Russell is an associate professor in the College of Arts and Sciences.
Turtle ants (Cephalotes) are able to supplement their low-nitrogen diets by passing helpful bacteria from older ants to younger ones through anal secretions. Once this is done, the bacteria naturally produce the nitrogen necessary for turtle ants to survive, according to a collaborative study in Nature Communications.
“Turtle ants eat a lot of food that is hard to digest and contains few essential nutrients in accessible form,” says Jacob Russell, an associate professor in Drexel’s College of Arts and Sciences and the paper’s senior author. “The fact that they can subsist on such diets and have moved away from aggressively competing for more optimal food resources with other ants is almost certainly a function of their investment in symbioses with gut bacteria.”
This multi-institution, international study was spearheaded by Yi Hu, while finishing a postdoc at Drexel, and Jon Sanders, a postdoc at the University of California in San Diego.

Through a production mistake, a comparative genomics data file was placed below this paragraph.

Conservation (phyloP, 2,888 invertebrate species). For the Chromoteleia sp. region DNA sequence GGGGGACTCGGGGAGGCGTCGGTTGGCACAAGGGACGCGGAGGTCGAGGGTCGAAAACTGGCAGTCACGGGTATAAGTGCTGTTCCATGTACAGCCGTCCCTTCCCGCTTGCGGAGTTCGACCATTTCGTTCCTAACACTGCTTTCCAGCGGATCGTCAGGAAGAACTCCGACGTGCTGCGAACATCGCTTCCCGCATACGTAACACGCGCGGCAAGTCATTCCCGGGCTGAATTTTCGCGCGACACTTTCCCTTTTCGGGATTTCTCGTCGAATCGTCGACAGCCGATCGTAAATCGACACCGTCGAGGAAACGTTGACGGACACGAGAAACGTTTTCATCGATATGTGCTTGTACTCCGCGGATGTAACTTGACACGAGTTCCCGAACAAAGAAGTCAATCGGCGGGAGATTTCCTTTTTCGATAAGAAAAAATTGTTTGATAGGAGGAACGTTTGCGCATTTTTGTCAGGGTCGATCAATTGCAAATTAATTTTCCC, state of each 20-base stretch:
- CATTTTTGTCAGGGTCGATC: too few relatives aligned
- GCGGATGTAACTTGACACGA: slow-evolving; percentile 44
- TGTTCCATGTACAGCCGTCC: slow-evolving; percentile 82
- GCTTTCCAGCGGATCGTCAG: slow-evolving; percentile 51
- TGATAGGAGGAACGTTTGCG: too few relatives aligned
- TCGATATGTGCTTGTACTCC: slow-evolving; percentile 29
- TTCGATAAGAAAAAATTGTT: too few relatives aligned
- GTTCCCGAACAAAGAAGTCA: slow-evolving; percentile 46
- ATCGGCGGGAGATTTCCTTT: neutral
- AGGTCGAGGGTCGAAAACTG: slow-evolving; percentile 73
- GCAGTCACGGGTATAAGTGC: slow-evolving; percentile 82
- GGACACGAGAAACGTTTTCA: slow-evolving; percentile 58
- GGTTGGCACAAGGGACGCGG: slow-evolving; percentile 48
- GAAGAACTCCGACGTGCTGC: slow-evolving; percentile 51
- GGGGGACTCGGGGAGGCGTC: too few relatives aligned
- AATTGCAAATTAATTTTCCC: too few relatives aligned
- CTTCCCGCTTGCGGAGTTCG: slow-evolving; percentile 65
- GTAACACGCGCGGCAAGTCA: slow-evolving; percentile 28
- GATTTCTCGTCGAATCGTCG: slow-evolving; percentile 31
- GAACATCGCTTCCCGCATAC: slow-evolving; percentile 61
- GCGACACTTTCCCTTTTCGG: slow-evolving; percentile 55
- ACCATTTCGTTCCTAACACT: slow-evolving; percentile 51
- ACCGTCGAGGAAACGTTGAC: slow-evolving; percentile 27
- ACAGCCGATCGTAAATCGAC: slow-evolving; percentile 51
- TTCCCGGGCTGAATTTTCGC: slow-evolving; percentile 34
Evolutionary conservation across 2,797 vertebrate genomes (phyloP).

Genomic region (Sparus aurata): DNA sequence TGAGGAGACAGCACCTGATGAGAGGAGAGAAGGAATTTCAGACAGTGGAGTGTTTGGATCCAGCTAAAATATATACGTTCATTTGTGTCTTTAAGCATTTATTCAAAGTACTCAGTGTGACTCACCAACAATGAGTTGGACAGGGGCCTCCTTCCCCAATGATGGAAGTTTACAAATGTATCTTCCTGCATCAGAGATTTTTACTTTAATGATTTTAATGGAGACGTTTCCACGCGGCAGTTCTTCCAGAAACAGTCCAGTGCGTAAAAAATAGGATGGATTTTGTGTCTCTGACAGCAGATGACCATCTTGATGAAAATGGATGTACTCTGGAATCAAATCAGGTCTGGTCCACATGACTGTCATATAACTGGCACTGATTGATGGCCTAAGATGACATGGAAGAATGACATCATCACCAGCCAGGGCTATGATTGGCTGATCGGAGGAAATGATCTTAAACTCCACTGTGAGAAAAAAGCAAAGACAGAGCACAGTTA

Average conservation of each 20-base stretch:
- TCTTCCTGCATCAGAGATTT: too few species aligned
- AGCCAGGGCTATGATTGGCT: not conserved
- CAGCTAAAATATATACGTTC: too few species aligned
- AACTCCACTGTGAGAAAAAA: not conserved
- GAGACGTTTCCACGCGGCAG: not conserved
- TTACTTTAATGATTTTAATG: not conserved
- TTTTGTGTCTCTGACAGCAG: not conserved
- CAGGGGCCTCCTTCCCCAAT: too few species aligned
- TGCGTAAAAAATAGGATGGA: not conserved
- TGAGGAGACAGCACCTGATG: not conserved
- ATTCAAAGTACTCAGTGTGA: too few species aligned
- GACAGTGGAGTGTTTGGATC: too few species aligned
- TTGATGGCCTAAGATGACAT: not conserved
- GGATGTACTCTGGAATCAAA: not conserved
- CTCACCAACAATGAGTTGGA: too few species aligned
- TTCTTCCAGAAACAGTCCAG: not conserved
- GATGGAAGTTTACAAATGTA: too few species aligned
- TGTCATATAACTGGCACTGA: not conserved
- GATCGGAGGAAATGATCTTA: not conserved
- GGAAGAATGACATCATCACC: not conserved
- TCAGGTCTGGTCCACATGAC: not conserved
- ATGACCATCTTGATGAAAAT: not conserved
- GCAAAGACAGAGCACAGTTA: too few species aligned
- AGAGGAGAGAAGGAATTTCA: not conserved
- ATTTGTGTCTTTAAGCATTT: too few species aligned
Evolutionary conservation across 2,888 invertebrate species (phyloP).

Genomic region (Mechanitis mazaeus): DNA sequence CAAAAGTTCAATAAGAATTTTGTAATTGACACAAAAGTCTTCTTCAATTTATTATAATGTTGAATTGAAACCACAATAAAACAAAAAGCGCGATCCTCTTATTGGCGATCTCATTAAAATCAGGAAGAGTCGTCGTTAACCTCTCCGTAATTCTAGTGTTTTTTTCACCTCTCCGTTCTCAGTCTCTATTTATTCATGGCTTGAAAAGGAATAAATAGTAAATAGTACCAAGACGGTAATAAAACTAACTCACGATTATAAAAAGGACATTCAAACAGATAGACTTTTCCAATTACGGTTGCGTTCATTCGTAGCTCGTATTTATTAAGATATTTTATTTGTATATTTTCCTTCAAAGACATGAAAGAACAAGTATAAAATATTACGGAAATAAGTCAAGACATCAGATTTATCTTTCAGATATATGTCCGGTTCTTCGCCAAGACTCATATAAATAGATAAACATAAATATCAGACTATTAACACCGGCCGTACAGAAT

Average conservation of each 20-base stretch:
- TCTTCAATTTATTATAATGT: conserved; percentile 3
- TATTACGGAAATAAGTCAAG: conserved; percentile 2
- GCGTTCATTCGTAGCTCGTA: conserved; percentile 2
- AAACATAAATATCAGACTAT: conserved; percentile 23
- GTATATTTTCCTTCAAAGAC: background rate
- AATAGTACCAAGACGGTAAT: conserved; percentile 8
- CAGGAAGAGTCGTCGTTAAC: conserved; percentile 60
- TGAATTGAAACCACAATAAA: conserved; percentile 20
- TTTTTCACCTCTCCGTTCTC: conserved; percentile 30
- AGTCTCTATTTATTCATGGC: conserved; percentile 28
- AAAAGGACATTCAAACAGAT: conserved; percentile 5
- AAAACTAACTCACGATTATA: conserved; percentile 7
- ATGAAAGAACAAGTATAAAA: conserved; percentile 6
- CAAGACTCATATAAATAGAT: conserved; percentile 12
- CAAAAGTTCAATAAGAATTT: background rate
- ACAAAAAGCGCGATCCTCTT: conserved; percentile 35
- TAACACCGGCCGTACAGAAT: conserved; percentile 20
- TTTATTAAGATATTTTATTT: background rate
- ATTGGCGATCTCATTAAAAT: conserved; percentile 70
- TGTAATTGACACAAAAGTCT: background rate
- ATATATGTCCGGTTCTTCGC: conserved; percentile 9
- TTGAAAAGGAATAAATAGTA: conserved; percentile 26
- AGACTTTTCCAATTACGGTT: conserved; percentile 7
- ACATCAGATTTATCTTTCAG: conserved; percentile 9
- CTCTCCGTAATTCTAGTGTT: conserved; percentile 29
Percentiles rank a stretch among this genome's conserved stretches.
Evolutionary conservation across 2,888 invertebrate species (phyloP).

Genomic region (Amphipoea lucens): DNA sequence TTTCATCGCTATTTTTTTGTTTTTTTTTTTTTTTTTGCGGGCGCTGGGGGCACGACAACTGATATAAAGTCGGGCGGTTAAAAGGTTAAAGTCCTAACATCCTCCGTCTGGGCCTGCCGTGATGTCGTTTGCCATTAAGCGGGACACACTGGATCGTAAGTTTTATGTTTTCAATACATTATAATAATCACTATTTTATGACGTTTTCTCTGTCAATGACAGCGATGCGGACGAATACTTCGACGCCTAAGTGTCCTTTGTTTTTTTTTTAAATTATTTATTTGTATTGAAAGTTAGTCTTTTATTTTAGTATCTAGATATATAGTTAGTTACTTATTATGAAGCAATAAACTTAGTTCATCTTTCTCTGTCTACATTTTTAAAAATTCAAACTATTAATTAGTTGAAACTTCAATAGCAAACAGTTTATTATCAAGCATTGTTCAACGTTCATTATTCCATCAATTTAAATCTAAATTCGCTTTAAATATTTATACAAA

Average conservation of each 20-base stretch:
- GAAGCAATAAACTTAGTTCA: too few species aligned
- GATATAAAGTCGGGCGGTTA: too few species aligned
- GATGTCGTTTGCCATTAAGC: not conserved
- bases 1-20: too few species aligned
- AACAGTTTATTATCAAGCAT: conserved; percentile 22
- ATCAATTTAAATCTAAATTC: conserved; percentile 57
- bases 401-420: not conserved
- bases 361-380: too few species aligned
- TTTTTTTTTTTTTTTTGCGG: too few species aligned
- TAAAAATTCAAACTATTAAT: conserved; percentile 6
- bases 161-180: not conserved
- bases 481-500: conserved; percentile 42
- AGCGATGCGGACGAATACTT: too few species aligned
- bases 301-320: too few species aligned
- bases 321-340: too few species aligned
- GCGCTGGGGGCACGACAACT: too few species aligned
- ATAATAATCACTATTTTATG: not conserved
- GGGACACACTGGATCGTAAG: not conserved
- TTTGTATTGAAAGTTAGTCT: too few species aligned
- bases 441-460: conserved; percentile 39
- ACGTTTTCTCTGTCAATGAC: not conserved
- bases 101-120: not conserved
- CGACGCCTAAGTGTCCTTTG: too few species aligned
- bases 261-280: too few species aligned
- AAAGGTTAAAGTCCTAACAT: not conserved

The study was inspired by work Russell did with other researchers more than a decade ago when they discovered that many ants with low-quality diets harbored specialized bacterial symbionts – likely to supplement their diets.
It turned out that turtle ants are a great example of this. To test whether the gut bacteria contributed to the ants’ nutrient intake, the researchers kept some turtle ants in a lab, put them on a diet of urea (the main waste in urine), and gave them antibiotics — which killed their gut bacteria. In this case, the ants weren’t able to get the nitrogen they normally did when on a diet strictly made up of urea.
Finding that turtle ants keep nitrogen-producing bacteria in their guts shows how they can survive while eating foods that few other animals want.
Mammals, like us, also have a complex set of bacteria in our guts that may have also evolved with hosts for millions of years.
“The turtle ant system — which is relatively simple — may prove useful in helping us to model questions about our own partnerships with microbes and how important they are for human health,” Russell concludes.